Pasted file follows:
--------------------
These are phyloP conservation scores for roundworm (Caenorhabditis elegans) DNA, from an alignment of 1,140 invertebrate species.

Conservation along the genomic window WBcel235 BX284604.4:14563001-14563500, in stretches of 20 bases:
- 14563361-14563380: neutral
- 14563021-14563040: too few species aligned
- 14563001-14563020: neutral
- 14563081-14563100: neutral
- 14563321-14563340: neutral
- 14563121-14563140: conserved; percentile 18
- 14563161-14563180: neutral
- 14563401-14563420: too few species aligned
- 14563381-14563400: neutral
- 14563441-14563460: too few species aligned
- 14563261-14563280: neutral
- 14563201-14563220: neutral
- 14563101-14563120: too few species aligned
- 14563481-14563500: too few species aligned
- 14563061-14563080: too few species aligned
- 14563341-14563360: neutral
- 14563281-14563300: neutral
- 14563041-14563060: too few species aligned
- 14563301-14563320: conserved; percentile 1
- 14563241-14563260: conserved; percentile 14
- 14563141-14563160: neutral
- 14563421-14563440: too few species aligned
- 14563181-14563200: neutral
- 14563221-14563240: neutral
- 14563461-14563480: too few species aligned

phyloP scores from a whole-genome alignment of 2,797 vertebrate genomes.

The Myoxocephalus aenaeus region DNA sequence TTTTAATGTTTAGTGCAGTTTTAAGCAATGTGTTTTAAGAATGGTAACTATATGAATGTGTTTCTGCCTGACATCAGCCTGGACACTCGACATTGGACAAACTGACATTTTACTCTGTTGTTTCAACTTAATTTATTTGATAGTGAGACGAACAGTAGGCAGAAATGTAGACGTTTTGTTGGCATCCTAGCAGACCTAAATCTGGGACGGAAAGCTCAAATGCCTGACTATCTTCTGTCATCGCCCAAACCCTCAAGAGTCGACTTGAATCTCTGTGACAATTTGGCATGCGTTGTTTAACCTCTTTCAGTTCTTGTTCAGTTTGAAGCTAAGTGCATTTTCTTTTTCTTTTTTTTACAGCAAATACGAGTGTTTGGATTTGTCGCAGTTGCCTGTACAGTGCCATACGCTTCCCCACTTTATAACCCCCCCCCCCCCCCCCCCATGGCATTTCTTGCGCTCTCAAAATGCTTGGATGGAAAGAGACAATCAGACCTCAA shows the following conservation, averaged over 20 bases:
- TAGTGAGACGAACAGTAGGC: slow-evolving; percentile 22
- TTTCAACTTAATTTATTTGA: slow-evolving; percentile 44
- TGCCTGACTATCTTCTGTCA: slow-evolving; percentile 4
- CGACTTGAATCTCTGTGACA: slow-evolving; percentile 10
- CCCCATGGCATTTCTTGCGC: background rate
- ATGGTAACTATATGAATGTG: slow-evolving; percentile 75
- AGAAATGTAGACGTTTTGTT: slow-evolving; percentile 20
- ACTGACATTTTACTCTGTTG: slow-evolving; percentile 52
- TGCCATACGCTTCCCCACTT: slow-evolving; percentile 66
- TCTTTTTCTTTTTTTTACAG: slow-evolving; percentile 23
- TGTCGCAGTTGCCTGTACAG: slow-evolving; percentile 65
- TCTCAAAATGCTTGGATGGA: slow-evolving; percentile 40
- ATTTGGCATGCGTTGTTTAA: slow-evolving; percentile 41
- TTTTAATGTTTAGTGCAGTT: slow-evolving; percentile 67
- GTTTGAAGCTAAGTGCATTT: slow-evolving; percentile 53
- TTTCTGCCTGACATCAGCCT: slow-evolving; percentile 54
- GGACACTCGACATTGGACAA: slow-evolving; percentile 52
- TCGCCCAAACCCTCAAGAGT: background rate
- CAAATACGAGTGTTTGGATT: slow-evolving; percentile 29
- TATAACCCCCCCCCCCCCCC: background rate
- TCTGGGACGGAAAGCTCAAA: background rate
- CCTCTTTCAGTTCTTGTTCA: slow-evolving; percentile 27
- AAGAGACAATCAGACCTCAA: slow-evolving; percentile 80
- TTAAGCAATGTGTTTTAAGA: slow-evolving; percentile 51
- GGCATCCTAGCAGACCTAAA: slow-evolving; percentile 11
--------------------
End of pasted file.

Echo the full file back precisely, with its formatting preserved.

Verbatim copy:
These are phyloP conservation scores for roundworm (Caenorhabditis elegans) DNA, from an alignment of 1,140 invertebrate species.

Conservation along the genomic window WBcel235 BX284604.4:14563001-14563500, in stretches of 20 bases:
- 14563361-14563380: neutral
- 14563021-14563040: too few species aligned
- 14563001-14563020: neutral
- 14563081-14563100: neutral
- 14563321-14563340: neutral
- 14563121-14563140: conserved; percentile 18
- 14563161-14563180: neutral
- 14563401-14563420: too few species aligned
- 14563381-14563400: neutral
- 14563441-14563460: too few species aligned
- 14563261-14563280: neutral
- 14563201-14563220: neutral
- 14563101-14563120: too few species aligned
- 14563481-14563500: too few species aligned
- 14563061-14563080: too few species aligned
- 14563341-14563360: neutral
- 14563281-14563300: neutral
- 14563041-14563060: too few species aligned
- 14563301-14563320: conserved; percentile 1
- 14563241-14563260: conserved; percentile 14
- 14563141-14563160: neutral
- 14563421-14563440: too few species aligned
- 14563181-14563200: neutral
- 14563221-14563240: neutral
- 14563461-14563480: too few species aligned

phyloP scores from a whole-genome alignment of 2,797 vertebrate genomes.

The Myoxocephalus aenaeus region DNA sequence TTTTAATGTTTAGTGCAGTTTTAAGCAATGTGTTTTAAGAATGGTAACTATATGAATGTGTTTCTGCCTGACATCAGCCTGGACACTCGACATTGGACAAACTGACATTTTACTCTGTTGTTTCAACTTAATTTATTTGATAGTGAGACGAACAGTAGGCAGAAATGTAGACGTTTTGTTGGCATCCTAGCAGACCTAAATCTGGGACGGAAAGCTCAAATGCCTGACTATCTTCTGTCATCGCCCAAACCCTCAAGAGTCGACTTGAATCTCTGTGACAATTTGGCATGCGTTGTTTAACCTCTTTCAGTTCTTGTTCAGTTTGAAGCTAAGTGCATTTTCTTTTTCTTTTTTTTACAGCAAATACGAGTGTTTGGATTTGTCGCAGTTGCCTGTACAGTGCCATACGCTTCCCCACTTTATAACCCCCCCCCCCCCCCCCCCATGGCATTTCTTGCGCTCTCAAAATGCTTGGATGGAAAGAGACAATCAGACCTCAA shows the following conservation, averaged over 20 bases:
- TAGTGAGACGAACAGTAGGC: slow-evolving; percentile 22
- TTTCAACTTAATTTATTTGA: slow-evolving; percentile 44
- TGCCTGACTATCTTCTGTCA: slow-evolving; percentile 4
- CGACTTGAATCTCTGTGACA: slow-evolving; percentile 10
- CCCCATGGCATTTCTTGCGC: background rate
- ATGGTAACTATATGAATGTG: slow-evolving; percentile 75
- AGAAATGTAGACGTTTTGTT: slow-evolving; percentile 20
- ACTGACATTTTACTCTGTTG: slow-evolving; percentile 52
- TGCCATACGCTTCCCCACTT: slow-evolving; percentile 66
- TCTTTTTCTTTTTTTTACAG: slow-evolving; percentile 23
- TGTCGCAGTTGCCTGTACAG: slow-evolving; percentile 65
- TCTCAAAATGCTTGGATGGA: slow-evolving; percentile 40
- ATTTGGCATGCGTTGTTTAA: slow-evolving; percentile 41
- TTTTAATGTTTAGTGCAGTT: slow-evolving; percentile 67
- GTTTGAAGCTAAGTGCATTT: slow-evolving; percentile 53
- TTTCTGCCTGACATCAGCCT: slow-evolving; percentile 54
- GGACACTCGACATTGGACAA: slow-evolving; percentile 52
- TCGCCCAAACCCTCAAGAGT: background rate
- CAAATACGAGTGTTTGGATT: slow-evolving; percentile 29
- TATAACCCCCCCCCCCCCCC: background rate
- TCTGGGACGGAAAGCTCAAA: background rate
- CCTCTTTCAGTTCTTGTTCA: slow-evolving; percentile 27
- AAGAGACAATCAGACCTCAA: slow-evolving; percentile 80
- TTAAGCAATGTGTTTTAAGA: slow-evolving; percentile 51
- GGCATCCTAGCAGACCTAAA: slow-evolving; percentile 11